http://www.prnewswire.com/news-releases/jaguar-announces-mobility-program-to-financially-assist-disabled-customers-54612932.html

Lexus: Up to $1000

http://www.lexus.com/pdf/models/LexusMobilityForm.pdf

Mazda: Up to $1000

http://www.mazdausa.com/MusaWeb/displayPage.action?pageParameter=mobilityProgram

Mercedes Benz: Up to $1000

http://www.mbusa.com/mercedes/service_and_parts/accessories_and_more#waypoint=mobility-program

Nissan: Up to $1000

http://www.nissanusa.com/mobility

Scion: Up to $1000

http://www.scion.com/mobility/

Subaru: Up to $500

http://www.subaru.com/owners/resource-center/mobile-it-ease.html

Toyota: Up to $1000

http://www.toyotamobility.com/

Volkswagen: Up to $1000

http://www.minutemanvw.com/VW-Mobility-Access-Incentive-Program

Volvo: Up to $1000

http://qalive.volvocars.com/us/sales-services/sales/volvo_mobility_program/Documents/Volvo-Mobility-Flyer-v2.pdf

Learn about brain injury treatment services at the Transitional Learning Center: tlcrehab.org

Using Stories To Aid In List Memory

The human brain is fascinating for so many reasons.  One of these reasons can be seen in the expression of its preference for different styles of memory.  The brain generally has a preference for remembering stories as opposed to random lists of information, even though there are many more words in a story to remember than there are in a list.  It can be demonstrated though that this preference for stories can in fact be used to help bolster the memory for lists of items.

Individuals generally encounter lists of items in areas of daily life related to shopping, school, work, and other like activities.  You may have a list of items that you need to buy at a supermarket.  Your boss may ask you to pick up a list of items from the stockroom to place on shelves.  A teacher may ask you to bring in certain items for a class project.  Although it is of course advisable to write down or record in some manner any such list of items, you may not always have a pen and paper or other recording device available.  If you take such a list of items and turn it into a brief story though, you might be surprised by how much easier it becomes to remember.

Let’s say you have three items to remember to buy at the store: milk, cookies and napkins.  You can use to your advantage the brain’s natural preference for having these items organized as components of a story over simply having them listed one after the other.  It takes little effort to come up with a brief, one-line story that uses these words.  For example, the story in this instance could be “I like to dip my cookies and milk and then wipe my mouth with napkins.”  Most people will find it easier to remember this short story than to remember those same three words in list form.  A similar scenario could be encountered working at a large store like Wal-Mart or Target.  Your  boss may ask you to bring out light bulbs, toilet paper and paper cups.  This is a pretty random list of items which may be difficult to remember in its current form.  Turning this list into a short story may be beneficial.  For instance, the story here could be “There is no light bulb in the bathroom so he tripped over the toilet paper and knocked over the paper cups.”  Again, by putting the list of words into a brief story, the brain will find it easier to remember the information.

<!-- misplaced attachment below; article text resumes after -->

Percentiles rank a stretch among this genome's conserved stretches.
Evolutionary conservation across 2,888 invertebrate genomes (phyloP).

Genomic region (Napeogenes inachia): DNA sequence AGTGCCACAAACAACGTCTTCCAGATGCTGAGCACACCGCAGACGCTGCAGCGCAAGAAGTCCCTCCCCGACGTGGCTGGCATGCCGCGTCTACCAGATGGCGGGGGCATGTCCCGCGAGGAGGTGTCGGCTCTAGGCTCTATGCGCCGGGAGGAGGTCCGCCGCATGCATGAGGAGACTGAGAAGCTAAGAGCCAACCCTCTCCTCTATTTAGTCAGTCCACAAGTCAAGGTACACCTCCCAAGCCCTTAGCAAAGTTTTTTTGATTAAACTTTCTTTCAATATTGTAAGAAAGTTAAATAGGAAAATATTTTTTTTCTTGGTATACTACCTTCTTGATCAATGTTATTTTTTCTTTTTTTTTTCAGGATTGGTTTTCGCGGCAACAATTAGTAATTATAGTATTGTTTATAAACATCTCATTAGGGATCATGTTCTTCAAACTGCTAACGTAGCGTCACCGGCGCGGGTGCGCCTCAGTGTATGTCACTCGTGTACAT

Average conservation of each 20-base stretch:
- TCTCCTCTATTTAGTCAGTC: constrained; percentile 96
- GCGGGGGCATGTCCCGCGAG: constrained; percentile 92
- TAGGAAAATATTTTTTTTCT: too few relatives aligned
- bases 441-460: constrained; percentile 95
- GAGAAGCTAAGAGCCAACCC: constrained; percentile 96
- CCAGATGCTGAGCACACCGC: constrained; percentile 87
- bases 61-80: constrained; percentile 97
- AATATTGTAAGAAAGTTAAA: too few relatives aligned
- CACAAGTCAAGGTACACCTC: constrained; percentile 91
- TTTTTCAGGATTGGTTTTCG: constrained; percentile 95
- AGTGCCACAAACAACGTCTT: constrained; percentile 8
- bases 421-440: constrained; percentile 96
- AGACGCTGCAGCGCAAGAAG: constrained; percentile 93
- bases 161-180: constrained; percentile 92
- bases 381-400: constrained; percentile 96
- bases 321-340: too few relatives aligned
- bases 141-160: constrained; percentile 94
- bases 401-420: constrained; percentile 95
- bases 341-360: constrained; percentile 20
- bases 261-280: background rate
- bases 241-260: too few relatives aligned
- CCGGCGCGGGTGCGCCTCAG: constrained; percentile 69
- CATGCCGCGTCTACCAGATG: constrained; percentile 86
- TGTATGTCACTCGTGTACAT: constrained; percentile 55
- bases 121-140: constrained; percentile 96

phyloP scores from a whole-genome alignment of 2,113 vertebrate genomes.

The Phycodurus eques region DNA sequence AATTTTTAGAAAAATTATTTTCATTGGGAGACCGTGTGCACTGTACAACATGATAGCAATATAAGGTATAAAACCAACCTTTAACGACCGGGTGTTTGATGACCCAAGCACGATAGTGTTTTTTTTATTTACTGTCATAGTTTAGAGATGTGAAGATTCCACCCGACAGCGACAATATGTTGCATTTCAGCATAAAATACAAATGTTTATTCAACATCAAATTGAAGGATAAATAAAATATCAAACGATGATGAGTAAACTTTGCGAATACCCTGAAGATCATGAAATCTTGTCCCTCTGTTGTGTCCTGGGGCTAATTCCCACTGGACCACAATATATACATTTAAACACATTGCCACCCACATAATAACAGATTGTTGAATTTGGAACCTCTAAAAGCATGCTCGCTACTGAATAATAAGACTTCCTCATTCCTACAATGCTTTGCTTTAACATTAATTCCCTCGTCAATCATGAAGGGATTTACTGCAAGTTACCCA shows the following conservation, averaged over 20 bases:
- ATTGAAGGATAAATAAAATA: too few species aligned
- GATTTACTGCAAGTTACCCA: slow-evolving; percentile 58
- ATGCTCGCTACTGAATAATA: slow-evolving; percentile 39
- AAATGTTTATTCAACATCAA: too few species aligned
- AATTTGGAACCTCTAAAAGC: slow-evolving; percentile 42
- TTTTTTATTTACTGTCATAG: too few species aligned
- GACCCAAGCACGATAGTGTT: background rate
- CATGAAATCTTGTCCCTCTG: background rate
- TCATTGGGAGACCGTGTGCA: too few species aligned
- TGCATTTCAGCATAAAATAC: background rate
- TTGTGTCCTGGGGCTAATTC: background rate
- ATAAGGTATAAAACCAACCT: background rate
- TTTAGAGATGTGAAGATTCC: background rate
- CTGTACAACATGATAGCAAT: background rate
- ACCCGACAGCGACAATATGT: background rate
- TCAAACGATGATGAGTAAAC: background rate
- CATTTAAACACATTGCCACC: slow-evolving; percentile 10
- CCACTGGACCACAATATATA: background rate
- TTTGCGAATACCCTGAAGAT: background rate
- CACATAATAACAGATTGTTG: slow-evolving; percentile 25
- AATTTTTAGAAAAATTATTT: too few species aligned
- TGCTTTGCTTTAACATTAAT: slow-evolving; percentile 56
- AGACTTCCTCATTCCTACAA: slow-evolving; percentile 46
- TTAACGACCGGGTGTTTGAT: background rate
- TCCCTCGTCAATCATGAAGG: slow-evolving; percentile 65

There are a few handy pointers to keep in mind when turning a list of items into a story.  First, the story should be relatively brief.  If you are trying to remember three or four words, the story should not be much longer than a single complex sentence.  Five or six items may require a story to be two to three lines long.  A story cannot be so long that it becomes itself difficult to remember.  The story should also create a visual image in your mind.  If you can “see” the story in your mind, then chances are that you’ve succeeded in creating a story useful in achieving the objective of bolstering memory in this way.  Using one of the previous examples, you may be able to imagine someone in a dark room tripping over toilet paper and knocking over cups sitting by the sink.  If you can see this happening in your mind, then the story worked for you.  It is very important that the story be one that is functional for you.  You should not concern yourself about whether others would like your story or find your story odd.  Too often, brain injury survivors using this method will self-censor their stories because they feel that others might not like those stories as they initially occur to the survivors.  These stories exist only to aid our memories.  The opinions others might hold of them therefore are not truly relevant.

This method of improving memory takes practice but once you get comfortable with the method, it can be very useful!  Please leave me a comment below with any questions, thoughts or ideas!

Learn about brain injury treatment services at the Transitional Learning Center: tlcrehab.org